Random Observation/Comment #569: You don’t need a reason to feel great.
I loved fireflies growing up. Whenever I visited Pennsylvania, I’d grab a mason jar and run around the meadows with my brother catching them. Because the flickering green made me happy, I always thought I had bottled happiness.
I learned a valuable lesson that first summer: happiness needs air holes.
Fast forward to early 2016, my wife learned about the happiness jar project when listening to the Another Round podcast. We had recently gotten married, I was nervous about starting a new job, and we just moved to a new place. A little skeptically, I asked, “so what is it?”
She explained the project. Full details here, but essentially when you experience a moment of happiness, you log it on a piece of paper, fold it up, and put it into a jar. At the end of the year, you open the jar and read all the happy memories. An ideal container is something large and preferably translucent so you can see the happiness fill it up.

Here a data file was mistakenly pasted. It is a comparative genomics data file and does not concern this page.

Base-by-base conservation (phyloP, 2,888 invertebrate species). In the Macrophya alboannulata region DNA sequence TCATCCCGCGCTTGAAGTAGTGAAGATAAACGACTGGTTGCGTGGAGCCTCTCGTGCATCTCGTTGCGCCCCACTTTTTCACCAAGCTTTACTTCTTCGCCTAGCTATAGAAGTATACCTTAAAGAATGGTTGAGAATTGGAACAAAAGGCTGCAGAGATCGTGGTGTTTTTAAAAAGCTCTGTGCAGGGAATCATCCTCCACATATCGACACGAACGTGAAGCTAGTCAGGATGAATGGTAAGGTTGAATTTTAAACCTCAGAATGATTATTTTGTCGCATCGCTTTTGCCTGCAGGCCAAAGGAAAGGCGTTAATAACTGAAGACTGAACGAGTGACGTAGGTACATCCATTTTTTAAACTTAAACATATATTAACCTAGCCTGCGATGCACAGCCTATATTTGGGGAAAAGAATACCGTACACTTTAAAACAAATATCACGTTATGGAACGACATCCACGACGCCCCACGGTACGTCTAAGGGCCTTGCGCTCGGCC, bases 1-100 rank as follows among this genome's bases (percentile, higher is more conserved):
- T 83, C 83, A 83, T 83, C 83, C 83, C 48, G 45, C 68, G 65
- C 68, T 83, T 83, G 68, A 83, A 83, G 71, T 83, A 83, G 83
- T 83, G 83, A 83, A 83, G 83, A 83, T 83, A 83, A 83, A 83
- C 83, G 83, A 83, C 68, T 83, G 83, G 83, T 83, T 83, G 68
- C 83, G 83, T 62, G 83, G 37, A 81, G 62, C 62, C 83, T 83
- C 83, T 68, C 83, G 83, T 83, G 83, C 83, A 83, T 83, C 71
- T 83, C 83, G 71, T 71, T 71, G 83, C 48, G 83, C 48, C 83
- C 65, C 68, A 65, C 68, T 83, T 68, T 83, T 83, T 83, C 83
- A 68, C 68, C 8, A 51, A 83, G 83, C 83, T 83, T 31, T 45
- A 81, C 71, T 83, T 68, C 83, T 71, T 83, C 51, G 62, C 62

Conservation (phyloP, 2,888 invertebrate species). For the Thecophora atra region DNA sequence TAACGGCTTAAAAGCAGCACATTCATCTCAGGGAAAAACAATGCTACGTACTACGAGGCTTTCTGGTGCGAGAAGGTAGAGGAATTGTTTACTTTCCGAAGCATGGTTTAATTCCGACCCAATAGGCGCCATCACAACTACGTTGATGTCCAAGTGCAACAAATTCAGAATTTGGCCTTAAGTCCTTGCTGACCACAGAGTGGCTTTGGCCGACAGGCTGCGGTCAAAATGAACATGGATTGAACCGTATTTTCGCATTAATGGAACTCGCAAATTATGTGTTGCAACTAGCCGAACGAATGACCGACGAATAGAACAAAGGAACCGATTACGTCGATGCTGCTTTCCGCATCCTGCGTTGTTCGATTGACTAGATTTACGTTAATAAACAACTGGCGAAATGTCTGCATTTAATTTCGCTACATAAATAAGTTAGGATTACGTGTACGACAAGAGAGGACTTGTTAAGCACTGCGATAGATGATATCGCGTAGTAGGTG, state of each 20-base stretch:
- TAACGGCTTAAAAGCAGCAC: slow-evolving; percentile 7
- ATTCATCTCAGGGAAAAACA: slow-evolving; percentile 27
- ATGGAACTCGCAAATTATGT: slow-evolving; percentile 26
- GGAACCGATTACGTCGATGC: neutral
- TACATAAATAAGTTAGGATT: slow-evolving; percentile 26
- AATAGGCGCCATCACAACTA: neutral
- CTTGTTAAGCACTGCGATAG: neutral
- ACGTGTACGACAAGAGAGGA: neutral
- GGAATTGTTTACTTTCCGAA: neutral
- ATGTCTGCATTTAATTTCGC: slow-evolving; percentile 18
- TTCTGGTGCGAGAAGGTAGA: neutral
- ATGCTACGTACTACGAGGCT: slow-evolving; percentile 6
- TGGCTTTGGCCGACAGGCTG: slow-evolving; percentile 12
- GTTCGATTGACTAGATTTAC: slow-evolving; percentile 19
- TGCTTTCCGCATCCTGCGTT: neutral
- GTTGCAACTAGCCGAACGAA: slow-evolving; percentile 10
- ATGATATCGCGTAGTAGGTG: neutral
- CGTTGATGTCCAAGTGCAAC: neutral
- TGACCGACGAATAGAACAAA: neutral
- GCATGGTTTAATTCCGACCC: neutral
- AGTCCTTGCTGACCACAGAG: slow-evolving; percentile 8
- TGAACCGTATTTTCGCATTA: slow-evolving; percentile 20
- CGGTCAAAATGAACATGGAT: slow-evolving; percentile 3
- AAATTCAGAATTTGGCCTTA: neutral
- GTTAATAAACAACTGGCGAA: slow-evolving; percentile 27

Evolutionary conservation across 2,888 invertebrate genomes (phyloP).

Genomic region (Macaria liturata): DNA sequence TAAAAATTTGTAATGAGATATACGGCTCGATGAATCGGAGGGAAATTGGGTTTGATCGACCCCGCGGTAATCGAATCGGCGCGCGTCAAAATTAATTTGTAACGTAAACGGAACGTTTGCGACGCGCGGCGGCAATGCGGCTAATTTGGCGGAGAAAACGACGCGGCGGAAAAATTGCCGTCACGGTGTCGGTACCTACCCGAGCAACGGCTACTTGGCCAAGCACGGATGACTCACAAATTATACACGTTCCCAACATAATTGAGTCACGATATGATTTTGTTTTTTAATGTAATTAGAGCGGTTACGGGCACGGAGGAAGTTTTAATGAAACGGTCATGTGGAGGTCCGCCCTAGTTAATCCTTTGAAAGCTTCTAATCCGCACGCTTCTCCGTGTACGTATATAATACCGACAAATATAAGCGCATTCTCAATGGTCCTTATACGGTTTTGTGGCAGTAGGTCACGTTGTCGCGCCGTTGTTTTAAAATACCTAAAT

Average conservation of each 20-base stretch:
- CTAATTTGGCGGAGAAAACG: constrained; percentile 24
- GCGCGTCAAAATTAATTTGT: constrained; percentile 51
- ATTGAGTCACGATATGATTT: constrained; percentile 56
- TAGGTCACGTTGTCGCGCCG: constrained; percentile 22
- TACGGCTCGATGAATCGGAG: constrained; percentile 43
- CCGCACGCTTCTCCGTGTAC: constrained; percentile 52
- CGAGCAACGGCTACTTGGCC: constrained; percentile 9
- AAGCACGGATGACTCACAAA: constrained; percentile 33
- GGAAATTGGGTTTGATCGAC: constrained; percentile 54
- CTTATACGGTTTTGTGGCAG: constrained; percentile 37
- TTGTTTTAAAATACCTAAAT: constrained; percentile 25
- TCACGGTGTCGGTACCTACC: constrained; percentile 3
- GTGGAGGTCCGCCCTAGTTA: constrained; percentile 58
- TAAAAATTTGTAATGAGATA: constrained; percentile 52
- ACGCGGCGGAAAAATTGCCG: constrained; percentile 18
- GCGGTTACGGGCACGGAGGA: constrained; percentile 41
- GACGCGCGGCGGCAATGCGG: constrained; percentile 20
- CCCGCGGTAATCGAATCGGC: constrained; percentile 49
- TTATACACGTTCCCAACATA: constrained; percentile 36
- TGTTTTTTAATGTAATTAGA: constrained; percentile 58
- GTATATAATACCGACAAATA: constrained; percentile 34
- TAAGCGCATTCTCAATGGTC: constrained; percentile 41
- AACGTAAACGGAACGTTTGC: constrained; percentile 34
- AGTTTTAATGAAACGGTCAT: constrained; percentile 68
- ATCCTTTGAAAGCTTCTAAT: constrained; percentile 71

In response to relationship projects, my inner Ackbar exclaimed, “It’s a trap!” But, of course, I caved. It sounded kinda cool, plus have you ever known me to turn down a side project?
On one of our I-don’t-know-what-number-because-ive-blocked-it-out-my-mind trips to Ikea, we spotted the perfect jar. She already bought some colorful construction paper at a local 99¢ store. During a much needed break from furniture assembly, we pre-cut the paper and opted for a minimal design, an arched label, “Happiness Jar.”
- Dates optional but preferred
- It can be anything momentous like a big trip to a funny situation. #allthefeels.
- No peeking until the end of the year
What did we write?
For me, I focused on inside jokes within the trips and large successes with TEDxBushwick and conferences. My wife had similar accomplishment-based notes, but also general thankfulness for mentors and friends through tough times.
What did we learn?
We decided to keep it clearly displayed on a shelf in our living room. It was a nice signal to recognize these moments as they occurred. Surprisingly, just seeing the jar could make one of us smile when we felt down.
When we opened it on New Year’s Eve and read each story, we had never been happier and never more in love with each other. We are continuing the tradition. I was again reminded that it’s possible to bottle happiness – airholes not always necessary.
~See Lemons Happy